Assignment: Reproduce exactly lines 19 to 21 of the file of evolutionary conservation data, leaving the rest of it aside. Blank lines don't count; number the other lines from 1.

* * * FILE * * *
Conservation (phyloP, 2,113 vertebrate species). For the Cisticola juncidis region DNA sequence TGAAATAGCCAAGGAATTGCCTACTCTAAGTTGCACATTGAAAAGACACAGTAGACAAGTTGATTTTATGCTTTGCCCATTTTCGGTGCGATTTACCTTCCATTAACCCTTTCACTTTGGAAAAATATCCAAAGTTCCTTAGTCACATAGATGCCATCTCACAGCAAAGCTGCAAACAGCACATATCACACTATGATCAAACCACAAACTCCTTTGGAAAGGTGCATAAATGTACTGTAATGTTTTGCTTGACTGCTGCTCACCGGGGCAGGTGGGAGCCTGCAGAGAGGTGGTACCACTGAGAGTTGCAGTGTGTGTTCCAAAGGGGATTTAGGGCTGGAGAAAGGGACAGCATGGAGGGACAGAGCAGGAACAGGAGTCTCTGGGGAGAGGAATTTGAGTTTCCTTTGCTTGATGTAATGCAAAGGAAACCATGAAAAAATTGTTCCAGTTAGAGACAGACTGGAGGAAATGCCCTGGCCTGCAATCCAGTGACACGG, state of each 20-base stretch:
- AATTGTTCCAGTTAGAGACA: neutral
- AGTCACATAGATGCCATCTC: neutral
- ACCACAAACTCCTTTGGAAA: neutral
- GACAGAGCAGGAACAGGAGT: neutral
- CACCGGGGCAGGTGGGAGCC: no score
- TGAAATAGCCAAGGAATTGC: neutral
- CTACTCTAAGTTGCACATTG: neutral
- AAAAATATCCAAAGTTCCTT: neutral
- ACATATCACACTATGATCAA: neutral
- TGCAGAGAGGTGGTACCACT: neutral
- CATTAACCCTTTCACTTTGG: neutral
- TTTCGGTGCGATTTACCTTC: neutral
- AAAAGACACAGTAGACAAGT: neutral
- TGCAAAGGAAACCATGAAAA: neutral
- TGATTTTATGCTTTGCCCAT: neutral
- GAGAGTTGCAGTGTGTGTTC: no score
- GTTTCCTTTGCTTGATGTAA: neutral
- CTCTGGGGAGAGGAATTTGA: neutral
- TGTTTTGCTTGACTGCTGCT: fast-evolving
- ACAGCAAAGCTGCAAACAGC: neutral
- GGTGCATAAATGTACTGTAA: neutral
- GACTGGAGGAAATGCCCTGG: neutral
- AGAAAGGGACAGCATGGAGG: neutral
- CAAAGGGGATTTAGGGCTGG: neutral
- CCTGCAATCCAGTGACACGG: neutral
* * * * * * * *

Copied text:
- CTCTGGGGAGAGGAATTTGA: neutral
- TGTTTTGCTTGACTGCTGCT: fast-evolving
- ACAGCAAAGCTGCAAACAGC: neutral